Players and coaches of Ole Miss and Florida took a knee before Saturday’s game for a moment of unity to protest civil injustices and racial disparities in America. And while these SEC football teams may have been unified, fans on Twitter were divided over the planned gesture.
The teams issued a joint statement before the game, Sports Illustrated reported.
“As members of the Ole Miss and Florida football teams, we recognize the impact of our personal platforms and are choosing to amplify the issues that directly impact us. Together we have chosen to take the opening series of today’s competition to acknowledge the unrest in our country surrounding the treatment of African Americans. We will continue to support social justice efforts as members of the Southeastern Conference and members of our respective communities.”
Fans on social media had a lot to say about the teams kneeling.
Many took issue with the people upset over the protest. The SEC football players didn’t kneel during the national anthem. They took a knee just before kickoff after players had taken the field. The Gators were penalized for delay of game, but Ole Miss declined the penalty.
Players kneeling has become the most contentious issue in sports. NFL players have been kneeling to protest racial inequality since Colin Kaepernick did it in 2016. But fans have been turning away from the league. Many of them leaving because of players kneeling during the anthem or the way they are being treated because of it, a survey found.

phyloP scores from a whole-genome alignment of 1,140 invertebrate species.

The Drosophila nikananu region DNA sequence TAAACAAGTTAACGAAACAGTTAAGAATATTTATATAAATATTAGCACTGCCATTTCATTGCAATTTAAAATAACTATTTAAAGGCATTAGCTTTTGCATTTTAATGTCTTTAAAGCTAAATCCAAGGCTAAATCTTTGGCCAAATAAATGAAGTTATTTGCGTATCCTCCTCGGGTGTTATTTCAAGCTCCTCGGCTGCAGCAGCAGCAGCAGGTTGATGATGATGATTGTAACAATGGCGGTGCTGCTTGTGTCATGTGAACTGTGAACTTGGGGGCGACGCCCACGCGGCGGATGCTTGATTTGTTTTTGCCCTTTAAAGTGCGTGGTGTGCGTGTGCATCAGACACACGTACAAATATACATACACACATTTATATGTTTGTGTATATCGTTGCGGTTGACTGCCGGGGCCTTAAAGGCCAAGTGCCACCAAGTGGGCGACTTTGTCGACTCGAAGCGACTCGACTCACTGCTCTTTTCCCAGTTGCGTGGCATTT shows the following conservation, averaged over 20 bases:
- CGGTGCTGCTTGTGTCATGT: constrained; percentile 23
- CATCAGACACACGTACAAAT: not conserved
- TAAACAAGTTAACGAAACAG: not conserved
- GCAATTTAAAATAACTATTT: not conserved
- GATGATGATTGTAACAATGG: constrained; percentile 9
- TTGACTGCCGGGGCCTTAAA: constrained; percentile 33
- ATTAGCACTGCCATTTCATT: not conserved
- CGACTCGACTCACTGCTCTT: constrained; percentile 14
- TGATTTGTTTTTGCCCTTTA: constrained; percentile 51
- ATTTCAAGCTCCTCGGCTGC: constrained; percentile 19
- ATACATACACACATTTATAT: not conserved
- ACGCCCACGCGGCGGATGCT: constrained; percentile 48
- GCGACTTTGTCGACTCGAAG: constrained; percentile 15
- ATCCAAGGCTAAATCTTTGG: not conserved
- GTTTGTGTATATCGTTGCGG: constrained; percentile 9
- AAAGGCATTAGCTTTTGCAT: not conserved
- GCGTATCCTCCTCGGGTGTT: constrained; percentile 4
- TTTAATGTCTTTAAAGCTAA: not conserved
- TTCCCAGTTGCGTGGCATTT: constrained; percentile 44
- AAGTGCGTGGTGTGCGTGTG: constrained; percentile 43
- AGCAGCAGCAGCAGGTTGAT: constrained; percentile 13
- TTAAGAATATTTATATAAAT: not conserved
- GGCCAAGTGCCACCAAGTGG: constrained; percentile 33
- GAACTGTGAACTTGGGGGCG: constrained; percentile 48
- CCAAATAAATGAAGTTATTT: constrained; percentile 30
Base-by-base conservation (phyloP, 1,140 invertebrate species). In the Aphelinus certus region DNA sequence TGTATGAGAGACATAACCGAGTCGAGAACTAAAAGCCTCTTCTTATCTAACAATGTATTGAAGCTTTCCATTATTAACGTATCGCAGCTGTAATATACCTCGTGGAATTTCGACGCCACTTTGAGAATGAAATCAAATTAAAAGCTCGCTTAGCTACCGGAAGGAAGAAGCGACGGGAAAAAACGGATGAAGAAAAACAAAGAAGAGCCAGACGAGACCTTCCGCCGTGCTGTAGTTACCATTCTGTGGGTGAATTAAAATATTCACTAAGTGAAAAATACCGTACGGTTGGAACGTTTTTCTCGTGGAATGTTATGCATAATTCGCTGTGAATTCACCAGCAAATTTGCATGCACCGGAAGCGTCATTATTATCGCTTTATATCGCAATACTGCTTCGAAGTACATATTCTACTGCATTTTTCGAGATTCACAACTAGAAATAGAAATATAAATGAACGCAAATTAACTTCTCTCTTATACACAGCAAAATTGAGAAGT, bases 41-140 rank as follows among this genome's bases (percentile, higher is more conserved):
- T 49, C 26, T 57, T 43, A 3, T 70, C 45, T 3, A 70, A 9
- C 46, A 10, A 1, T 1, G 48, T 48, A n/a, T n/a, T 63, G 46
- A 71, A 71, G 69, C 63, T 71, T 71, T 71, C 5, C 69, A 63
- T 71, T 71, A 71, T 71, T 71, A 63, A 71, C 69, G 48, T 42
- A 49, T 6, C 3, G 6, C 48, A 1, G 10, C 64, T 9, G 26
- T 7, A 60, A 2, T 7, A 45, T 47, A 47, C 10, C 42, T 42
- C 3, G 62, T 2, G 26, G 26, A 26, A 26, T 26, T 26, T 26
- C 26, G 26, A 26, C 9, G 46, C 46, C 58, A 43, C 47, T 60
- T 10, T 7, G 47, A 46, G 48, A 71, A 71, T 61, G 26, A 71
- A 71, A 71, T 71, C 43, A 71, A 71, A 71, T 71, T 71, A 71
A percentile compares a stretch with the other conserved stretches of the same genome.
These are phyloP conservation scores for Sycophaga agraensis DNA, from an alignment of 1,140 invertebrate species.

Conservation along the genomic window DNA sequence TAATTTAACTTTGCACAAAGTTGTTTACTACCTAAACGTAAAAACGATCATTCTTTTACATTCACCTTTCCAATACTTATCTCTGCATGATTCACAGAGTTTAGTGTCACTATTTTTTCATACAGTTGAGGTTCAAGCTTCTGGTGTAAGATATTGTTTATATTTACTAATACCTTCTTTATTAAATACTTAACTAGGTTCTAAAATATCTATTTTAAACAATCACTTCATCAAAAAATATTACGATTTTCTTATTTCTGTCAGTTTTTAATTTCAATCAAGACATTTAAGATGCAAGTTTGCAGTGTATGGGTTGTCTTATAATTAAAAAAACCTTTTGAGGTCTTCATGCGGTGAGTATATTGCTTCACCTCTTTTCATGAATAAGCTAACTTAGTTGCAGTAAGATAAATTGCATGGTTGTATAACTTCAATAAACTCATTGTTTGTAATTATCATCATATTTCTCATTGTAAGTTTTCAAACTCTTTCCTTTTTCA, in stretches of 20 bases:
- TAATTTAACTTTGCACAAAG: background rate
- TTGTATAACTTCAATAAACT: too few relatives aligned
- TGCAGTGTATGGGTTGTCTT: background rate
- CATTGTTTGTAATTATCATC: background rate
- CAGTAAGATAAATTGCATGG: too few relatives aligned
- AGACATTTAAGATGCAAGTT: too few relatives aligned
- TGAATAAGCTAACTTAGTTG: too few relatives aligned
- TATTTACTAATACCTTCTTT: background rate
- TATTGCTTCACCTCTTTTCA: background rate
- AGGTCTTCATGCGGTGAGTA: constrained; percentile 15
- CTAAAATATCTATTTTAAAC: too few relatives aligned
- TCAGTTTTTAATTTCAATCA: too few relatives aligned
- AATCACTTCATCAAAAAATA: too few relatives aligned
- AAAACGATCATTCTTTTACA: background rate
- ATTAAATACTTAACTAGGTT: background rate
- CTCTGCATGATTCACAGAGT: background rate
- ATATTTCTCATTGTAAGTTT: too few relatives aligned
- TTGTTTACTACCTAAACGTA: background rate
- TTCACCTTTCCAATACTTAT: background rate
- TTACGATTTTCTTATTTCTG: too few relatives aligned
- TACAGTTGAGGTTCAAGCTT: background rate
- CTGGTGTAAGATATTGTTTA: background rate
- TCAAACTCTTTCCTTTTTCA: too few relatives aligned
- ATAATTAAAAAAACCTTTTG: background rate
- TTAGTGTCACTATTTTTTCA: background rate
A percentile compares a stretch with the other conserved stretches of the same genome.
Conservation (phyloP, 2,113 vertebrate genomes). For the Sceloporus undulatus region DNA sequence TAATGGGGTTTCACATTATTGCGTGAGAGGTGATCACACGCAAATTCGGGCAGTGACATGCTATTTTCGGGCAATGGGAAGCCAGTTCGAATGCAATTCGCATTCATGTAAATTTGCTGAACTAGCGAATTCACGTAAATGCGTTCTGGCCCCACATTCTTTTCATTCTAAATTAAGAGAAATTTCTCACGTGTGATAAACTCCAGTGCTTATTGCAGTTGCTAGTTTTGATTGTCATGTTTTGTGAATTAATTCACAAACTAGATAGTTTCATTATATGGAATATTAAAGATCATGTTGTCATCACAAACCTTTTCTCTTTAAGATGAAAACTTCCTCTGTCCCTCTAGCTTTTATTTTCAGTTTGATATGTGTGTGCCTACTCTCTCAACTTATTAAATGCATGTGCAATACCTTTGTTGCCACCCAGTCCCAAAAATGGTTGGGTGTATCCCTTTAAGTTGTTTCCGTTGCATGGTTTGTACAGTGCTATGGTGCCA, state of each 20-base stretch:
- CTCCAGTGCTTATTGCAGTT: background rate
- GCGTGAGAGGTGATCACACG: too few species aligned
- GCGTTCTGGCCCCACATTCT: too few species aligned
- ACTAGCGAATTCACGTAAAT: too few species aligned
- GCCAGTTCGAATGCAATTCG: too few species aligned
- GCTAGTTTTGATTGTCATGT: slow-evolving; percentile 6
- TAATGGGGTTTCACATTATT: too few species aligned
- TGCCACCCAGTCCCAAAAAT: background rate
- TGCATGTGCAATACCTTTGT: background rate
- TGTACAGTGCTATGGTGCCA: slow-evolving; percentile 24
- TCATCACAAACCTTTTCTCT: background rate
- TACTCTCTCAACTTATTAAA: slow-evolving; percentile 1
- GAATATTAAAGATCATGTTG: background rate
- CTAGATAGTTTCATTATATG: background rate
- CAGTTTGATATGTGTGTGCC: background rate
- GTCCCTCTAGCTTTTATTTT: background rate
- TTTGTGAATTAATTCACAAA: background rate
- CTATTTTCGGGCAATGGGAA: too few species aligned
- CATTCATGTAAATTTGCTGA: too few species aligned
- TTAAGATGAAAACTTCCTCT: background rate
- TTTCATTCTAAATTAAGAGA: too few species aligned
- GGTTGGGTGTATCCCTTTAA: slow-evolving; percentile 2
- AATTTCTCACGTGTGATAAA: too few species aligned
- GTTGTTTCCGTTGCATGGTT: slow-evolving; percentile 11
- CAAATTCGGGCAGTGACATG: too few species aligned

Some fans worry college football will become entangled in the practice as well.
SEC Football and college protests differs from pros
College players generally don’t take the field before the national anthem. So kneeling during the anthem, if it is done, isn’t done publicly. Though it does happen.
But college players have still taken to raising awareness of social inequalities in other ways.
At the University of Florida, for instance, players this week met with police officers to have a discussion on policing and race. The team posted a video of the discussions on Twitter.
This summer, players and coaches across Mississippi came together to ask the state to change its flag, CBS reported. The flag featured the Confederate Flag’s stars and bars in its design. The campaign, which featured 40 coaches from across Mississippi, including Ole Miss’s Lane Kiffin, was successful. The state legislature voted to change the flag in June.
“This is a great day to be a Mississippian,” Ole Miss athletic director Keith Carter told CBS. “I am proud of all who have had a part in this momentous decision for our state, including the leaders on our own campus that fought hard for what is right. While there is still much work to be done, this is a big step in achieving the welcoming and inclusive environment that our state needs and every person deserves.”